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 Vol. 2, No. 8                                        Page 8                                                August, 2000

Preacher Funnies

Adventures in Arkansas

By Louis Rushmore

While a student at Memphis School of Preaching, one Sunday I "filled in" for a fellow student who was out of town and unable to fulfill his preaching responsibility. The small rural Arkansas congregation for which he preached was about 80 miles from Memphis. Probably never before and perhaps never again will I experience so many comical incidents in a single day -- while attempting to preach the Gospel.

That Lord's Day I was accompanied by a teenage foster boy who lived down the street from our residence in Memphis. We traveled a great distance on paved highways before turning on to a dirt road. We literally drove until there was no more road. Finally, we parked the car and walked across railroad tracks into a small, isolated community.

For this northerner, the collection of frame houses with tin roofs and built on stilts was a curiosity. The only church building there was our destination.

We arrived way early since we were uncertain of the hereto unproved directions or of the time it would take us to find the building. The directions, though, were perfect and we allowed ourselves more than ample time.

Upon our arrival, our initial concern was locating a rest room. We were unable to find such in the meeting house and the "his and hers" outhouses were overgrown with briars. Evidently, they were not used in recent years. So, we approached the only brick home in the community, which was owned by members of the church. A good sister graciously allowed us to use her bathroom, though she said there was a rest room in the church building.

Still having time on our hands, my young friend and I were compelled to discover the missing rest room. Inside the building, we could find only three rooms -- the auditorium and two classrooms. Though unlikely, we even looked under tables and pews but we could not find the toilets that we were assured were somewhere in the meeting house.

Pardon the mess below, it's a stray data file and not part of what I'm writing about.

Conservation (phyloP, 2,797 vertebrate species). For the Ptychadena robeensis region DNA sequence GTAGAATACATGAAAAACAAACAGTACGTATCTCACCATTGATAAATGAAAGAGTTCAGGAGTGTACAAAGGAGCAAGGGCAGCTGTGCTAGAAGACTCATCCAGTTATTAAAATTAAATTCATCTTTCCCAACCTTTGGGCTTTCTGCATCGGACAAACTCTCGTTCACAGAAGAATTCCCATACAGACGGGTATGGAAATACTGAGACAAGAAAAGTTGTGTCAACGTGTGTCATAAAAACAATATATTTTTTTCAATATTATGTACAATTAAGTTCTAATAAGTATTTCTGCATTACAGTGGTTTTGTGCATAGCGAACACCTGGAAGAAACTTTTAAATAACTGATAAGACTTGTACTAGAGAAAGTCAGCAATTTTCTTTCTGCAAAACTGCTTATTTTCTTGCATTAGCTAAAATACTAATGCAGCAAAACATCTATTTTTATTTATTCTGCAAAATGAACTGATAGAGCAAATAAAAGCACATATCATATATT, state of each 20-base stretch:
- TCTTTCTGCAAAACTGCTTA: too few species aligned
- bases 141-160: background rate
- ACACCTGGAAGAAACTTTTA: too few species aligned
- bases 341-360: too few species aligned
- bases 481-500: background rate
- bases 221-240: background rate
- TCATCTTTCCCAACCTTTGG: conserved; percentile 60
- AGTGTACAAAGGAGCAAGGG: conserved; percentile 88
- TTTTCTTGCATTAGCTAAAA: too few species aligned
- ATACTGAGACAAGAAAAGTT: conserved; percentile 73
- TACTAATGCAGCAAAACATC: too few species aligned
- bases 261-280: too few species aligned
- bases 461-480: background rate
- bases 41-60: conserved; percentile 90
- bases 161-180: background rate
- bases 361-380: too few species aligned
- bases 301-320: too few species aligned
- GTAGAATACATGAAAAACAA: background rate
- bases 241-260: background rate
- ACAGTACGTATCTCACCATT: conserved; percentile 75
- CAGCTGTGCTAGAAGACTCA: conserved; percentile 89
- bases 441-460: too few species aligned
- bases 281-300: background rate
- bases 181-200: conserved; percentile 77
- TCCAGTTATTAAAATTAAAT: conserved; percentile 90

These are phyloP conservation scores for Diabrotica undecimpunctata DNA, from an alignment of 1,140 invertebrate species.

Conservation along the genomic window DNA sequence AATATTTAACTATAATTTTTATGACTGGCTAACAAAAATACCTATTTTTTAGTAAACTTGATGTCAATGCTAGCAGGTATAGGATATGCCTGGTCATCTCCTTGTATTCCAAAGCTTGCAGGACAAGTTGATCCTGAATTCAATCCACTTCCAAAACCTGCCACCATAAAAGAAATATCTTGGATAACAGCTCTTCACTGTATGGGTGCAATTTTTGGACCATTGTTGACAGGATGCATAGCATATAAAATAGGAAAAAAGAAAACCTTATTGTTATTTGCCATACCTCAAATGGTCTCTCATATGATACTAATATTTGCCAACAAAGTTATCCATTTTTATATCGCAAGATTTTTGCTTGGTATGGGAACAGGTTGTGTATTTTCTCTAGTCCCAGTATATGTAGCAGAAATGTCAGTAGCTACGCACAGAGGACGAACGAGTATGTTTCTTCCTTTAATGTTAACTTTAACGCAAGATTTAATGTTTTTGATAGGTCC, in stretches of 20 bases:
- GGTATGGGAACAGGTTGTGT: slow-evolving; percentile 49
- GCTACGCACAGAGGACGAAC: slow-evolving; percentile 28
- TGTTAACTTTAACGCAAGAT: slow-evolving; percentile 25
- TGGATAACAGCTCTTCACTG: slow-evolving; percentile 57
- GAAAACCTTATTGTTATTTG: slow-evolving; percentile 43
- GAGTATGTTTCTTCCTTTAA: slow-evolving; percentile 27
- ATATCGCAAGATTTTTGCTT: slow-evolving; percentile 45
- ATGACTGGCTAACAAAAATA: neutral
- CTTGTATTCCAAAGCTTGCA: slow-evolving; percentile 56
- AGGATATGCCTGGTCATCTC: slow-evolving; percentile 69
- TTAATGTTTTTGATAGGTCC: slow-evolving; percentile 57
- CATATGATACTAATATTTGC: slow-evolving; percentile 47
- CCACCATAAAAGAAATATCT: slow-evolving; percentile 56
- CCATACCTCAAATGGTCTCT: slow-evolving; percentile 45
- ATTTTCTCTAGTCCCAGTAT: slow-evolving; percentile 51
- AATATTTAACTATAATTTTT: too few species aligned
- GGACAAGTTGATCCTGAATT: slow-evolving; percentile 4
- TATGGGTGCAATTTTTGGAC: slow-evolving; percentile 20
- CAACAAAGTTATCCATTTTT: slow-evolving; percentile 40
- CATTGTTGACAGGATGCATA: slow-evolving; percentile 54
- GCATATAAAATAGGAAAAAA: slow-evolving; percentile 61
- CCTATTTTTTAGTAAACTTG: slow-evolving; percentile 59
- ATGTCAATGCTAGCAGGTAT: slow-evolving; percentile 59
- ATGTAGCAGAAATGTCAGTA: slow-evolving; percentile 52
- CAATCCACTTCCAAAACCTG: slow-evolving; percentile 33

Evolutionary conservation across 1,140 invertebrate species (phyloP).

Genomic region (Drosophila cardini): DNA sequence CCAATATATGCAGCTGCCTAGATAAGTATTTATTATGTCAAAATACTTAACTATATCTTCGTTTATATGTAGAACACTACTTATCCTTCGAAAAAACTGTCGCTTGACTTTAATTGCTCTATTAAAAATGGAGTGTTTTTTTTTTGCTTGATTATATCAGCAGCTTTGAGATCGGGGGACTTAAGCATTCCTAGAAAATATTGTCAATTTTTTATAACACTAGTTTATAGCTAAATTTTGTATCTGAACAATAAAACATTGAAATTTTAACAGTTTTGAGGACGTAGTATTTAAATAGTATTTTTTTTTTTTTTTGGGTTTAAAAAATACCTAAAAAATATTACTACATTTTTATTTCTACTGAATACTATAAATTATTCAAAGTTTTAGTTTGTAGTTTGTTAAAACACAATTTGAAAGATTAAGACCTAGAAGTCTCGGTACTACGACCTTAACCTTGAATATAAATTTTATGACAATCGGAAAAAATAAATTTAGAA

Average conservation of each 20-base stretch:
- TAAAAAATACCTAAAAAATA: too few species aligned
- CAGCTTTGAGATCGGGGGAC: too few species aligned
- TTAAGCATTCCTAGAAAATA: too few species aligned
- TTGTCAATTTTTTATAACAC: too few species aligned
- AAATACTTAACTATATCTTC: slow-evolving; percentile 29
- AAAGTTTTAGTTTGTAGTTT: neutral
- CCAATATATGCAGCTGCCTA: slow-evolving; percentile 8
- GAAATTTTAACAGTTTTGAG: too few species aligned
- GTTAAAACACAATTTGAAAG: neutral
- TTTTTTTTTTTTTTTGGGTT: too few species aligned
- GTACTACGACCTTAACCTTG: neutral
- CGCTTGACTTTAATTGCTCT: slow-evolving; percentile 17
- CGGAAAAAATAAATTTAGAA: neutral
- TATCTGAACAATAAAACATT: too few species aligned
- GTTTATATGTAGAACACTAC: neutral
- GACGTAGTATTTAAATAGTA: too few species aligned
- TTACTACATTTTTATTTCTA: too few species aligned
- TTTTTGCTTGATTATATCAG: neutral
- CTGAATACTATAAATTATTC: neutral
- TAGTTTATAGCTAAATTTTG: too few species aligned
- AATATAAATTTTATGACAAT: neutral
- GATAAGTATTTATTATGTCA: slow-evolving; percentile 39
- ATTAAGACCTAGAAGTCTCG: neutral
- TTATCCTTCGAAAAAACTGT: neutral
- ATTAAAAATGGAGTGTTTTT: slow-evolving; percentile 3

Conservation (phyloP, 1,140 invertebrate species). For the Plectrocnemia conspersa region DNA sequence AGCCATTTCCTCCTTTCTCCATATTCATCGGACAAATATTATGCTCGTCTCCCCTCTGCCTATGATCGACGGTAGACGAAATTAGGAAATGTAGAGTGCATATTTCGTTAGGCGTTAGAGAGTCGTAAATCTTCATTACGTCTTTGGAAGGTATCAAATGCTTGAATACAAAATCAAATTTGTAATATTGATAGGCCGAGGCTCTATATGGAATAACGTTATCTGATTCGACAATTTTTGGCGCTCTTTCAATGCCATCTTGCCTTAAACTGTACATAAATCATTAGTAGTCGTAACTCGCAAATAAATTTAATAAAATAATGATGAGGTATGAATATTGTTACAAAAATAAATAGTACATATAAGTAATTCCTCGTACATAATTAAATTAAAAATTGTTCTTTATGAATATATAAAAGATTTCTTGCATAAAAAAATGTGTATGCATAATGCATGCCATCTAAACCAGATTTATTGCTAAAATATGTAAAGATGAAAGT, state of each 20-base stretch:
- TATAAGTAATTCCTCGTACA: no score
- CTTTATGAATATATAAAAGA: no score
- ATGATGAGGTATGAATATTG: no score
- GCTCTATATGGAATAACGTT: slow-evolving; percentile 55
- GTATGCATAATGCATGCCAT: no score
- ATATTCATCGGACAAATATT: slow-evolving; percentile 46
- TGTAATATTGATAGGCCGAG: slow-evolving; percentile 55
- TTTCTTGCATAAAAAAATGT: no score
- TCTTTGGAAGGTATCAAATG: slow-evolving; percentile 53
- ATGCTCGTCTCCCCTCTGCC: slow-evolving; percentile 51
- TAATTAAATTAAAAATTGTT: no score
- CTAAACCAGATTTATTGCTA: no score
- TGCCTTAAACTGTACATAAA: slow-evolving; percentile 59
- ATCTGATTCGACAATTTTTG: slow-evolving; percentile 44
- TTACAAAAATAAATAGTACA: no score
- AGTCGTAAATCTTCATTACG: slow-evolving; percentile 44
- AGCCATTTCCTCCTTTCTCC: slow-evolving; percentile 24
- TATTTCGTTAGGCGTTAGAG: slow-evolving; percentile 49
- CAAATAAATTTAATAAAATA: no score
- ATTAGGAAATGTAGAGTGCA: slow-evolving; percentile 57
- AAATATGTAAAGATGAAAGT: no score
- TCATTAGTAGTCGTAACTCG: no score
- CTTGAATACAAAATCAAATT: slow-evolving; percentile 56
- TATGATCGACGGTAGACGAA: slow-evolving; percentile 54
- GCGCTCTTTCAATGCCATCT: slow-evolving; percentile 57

Walking around the exterior of the building, we observed a small room that jutted out on the side of the auditorium. Heavy drapes dressed each window from the ceiling to the floor in the auditorium. However, behind one set of drapes was a doorway. Parting the drapes there stood two toilets and two sinks facing the auditorium. There was neither a door between the auditorium and the rest room nor partitions in the rest room. I was shocked.

To my left, on a shelf about head high as I walked through the drapes was a half-full bottle of Welch's grape juice. A cobweb was suspended in a downward arch from the wall to the lid. Inside floated a piece of cracker. I was alarmed and hoped that wasn't the source of that day's "fruit of the vine" -- which, happily, it was not!

Following the morning worship, I stood at the door and greeted each person as he or she left. I was also eager to learn whose hospitality we would enjoy that day in the interval between worship services. After all had departed, an elderly man returned and inquired whether anyone invited us to his home for lunch. Responding, "No," the old brother said, "Well, come with me then!"

Upon entering this man's one-room home, we met his invalid wife. Shortly after our arrival, by a system of pulleys and ropes above his wife's bed, the good brother was able to lift his wife from the bed into a wheel chair.

At the table we understood why our host did not initially invite us to his home after morning worship. The sole food for the noon meal was a single, warmed-over, leftover pork chop -- to be divided between four of us! I felt obligated to accept the magnanimous hospitality afforded us though doing so diminished their meager meal even more. After "lunch," my companion and I drove 11 miles to a wide-spot-in-the-road gas station and bought a bag of potato chips.

That evening as I preached, an electrical storm buffeted the small community. Heavy rain and hail beat furiously on the tin roof of the meeting house. The lights were flashing completely off and on throughout my entire sermon. Fortunately, the lights always came on when I needed to look at my notes (I was a well noted preacher -- that is, I had lots of notes!).

Instead of returning the following week, I persuaded another student to go in my place. I had found a replacement for me, who myself was a replacement for another student. On Monday, my substitute related to me that the congregation was so embarrassed that no preparation was made the prior week to feed us, that there was a feast awaiting his arrival.

Copyright 2000 Louis Rushmore. All Rights Reserved.
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